Edwards Will Stay in Race Despite Wife's Cancer

Interview

Presidential candidate John Edwards announced sad news Thursday: Cancer has returned to his wife, Elizabeth. She was diagnosed with breast cancer in 2004, when her husband was the Democratic vice presidential candidate.

Since then, Elizabeth Edwards has undergone surgery, chemotherapy and radiation treatment; she was thought to be recovering. Now, she has learned that the cancer has returned, and has spread from the breast to the bone.

While it is not curable, Elizabeth Edwards' cancer is treatable, and doctors are optimistic. That news has led her husband to announce that he will continue his bid for the Democratic presidential nomination.

John Edwards has said he would not run if his wife's health is a factor. At a news conference Thursday, John and Elizabeth Edwards announced that it is not.

Edwards said that immediately after today's news conference, he and Elizabeth were leaving for a campaign trip to New York, Massachusetts, and California.

Polls among Democratic voters show him running behind Sens. Hillary Clinton and Barack Obama for the nomination, though he is running strong in the early caucus state of Iowa, where he has spent a lot of time in recent months.

Edwards said today that he has given no serious thought to ending his campaign.

Former Sen. John Edwards (NC)

John Edwards

John Edwards Getty Images hide caption

itoggle caption Getty Images
At a Glance: John Edwards
Chart: Comparing Campaign Cash i i
Chart: Comparing Campaign Cash

First Campaign

Read about John Edward's first campaign.

The moment the 2004 Democratic ticket of Sens. John Kerry and John Edwards went down to defeat, Edwards began his second bid for the presidency.

Edwards, now the former senator from North Carolina, has spent much of the intervening years in Iowa, where he finished second to Kerry in the '04 caucuses, and where he has built a strong organization.

He has made a determined effort to repudiate (and apologize for) his 2002 vote authorizing the Iraq war, drawing a contrast with Sen. Hillary Clinton of New York, his rival for the Democratic presidential nomination in 2008, who has refused to call her vote for war a "mistake." He has also been a strong and persistent critic against the Bush administration on its conduct of the war.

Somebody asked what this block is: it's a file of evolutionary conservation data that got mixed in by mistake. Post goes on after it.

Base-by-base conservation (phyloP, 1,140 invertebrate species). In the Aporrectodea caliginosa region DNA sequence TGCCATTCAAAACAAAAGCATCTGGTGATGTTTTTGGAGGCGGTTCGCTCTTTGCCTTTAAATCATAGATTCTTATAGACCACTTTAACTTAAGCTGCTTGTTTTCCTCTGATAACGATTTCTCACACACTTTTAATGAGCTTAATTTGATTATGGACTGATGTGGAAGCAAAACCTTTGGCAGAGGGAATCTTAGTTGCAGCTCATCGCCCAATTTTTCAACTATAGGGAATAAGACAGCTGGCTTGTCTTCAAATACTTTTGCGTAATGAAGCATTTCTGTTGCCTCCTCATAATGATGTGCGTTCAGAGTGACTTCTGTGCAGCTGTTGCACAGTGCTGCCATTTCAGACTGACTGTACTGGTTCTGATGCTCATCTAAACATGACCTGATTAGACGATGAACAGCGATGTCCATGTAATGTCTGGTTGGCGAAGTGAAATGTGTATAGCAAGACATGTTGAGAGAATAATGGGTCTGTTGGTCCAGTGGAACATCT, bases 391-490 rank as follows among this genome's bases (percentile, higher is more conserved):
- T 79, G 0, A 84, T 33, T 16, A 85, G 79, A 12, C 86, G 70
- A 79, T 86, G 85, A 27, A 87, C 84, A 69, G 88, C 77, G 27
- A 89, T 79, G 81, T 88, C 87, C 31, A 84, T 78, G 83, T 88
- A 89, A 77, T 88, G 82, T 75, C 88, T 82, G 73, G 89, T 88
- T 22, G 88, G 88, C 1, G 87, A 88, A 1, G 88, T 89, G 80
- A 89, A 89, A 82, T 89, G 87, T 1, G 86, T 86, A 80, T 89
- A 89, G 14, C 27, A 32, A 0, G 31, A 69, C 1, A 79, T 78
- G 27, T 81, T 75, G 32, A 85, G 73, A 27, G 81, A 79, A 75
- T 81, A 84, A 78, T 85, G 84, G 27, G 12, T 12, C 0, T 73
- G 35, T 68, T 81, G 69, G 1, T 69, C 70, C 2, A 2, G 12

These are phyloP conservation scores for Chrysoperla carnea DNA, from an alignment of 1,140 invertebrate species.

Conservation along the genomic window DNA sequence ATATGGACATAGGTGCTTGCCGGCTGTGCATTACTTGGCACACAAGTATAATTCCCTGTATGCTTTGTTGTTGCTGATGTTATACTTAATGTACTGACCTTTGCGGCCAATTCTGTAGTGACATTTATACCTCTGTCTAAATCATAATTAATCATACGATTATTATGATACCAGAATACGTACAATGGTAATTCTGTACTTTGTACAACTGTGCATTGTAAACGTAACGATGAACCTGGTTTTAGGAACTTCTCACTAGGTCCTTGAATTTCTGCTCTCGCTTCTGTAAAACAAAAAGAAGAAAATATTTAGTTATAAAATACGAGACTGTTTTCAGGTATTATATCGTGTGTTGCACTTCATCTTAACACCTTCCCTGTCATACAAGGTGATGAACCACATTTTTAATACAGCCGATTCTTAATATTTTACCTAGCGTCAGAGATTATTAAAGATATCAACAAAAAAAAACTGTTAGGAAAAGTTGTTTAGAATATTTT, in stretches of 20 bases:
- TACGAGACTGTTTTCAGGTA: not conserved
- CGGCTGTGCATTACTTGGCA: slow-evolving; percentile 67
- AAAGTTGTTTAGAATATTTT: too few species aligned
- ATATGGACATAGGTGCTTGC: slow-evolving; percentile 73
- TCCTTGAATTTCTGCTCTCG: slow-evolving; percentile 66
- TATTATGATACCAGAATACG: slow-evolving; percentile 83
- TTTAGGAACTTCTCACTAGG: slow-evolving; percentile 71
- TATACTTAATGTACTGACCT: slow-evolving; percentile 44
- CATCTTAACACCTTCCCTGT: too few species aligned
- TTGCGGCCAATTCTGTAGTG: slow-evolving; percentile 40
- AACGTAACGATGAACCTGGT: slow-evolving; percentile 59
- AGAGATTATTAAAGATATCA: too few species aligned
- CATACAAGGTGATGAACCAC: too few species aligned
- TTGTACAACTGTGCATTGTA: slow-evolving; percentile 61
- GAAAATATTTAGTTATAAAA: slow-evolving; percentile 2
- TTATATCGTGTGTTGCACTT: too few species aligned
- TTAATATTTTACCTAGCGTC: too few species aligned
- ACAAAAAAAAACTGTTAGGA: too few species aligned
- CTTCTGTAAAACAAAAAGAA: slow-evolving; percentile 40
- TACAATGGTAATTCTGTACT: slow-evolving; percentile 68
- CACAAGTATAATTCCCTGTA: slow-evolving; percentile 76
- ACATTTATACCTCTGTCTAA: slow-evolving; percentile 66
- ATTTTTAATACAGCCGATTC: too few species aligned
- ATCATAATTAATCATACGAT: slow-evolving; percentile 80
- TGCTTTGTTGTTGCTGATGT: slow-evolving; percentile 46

As they did in 2004, Edwards' supporters point out that as a Southerner, Edwards can make inroads in a region that produced the last three Democratic presidents (Lyndon Johnson, Jimmy Carter and Bill Clinton). But in 2004, Edwards' presence on the Democratic ticket did not help it carry a single Southern state, including his own. And during the primaries, he won just a single contest, that of his birth state of South Carolina.

A charming campaigner with a strong populist streak, Edwards has picked up on the themes he focused on last time: ending poverty, guaranteeing health care for all Americans and improving the environment. In fact, he announced his candidacy in New Orleans. The locale highlighted what Edwards sees as the greatest domestic failure of the Bush administration — its failed response to Hurricane Katrina — and helped make the point that he will not forget those left behind.

Edwards, who has been running third in the national polls for quite some time — trailing Clinton and Obama — now finds himself in the same position in Iowa, where he has invested nearly all of his time and money since the conclusion of his 2004 campaign for vice president. But by placing most, if not all, of his campaign's marbles in the Hawkeye State, a defeat there could end his viability as a serious candidate. A win in Iowa, of course, could reverberate several days later in the caucus in Nevada, where organized labor plays a major role, and a week later in South Carolina, where Edwards retains strong support.

When Edwards declared his candidacy for this presidential election cycle, he said the only thing that would hold him back was his wife's health. Elizabeth Edwards discovered she had breast cancer in October 2004, in the final weeks of Edwards' vice presidential campaign. Since then, she has undergone surgery, chemotherapy and radiation treatment, and was thought to be recovering.

On March 22, John and Elizabeth Edwards held a news conference in Chapel Hill, N.C., announcing that her cancer has returned, this time in the bone. The news was that Elizabeth's cancer was not curable, but it was treatable. Despite rumors that Edwards would drop out of the race, or suspend his campaign, he announced he would continue.

"The campaign goes on," he said. "The campaign goes on strongly."

Edwards was a hugely successful trial lawyer when he took on and beat Sen Lauch Faircloth (R) in 1998, in his first run for public office. Two years later, Edwards found himself on Al Gore's short list of potential vice presidential running mates. When he ran for president in 2004, Edwards gave up on a re-election bid to the Senate; at the time, his chances of winning a second term in office were seen as no better than even.

Comments

 

Please keep your community civil. All comments must follow the NPR.org Community rules and terms of use, and will be moderated prior to posting. NPR reserves the right to use the comments we receive, in whole or in part, and to use the commenter's name and location, in any medium. See also the Terms of Use, Privacy Policy and Community FAQ.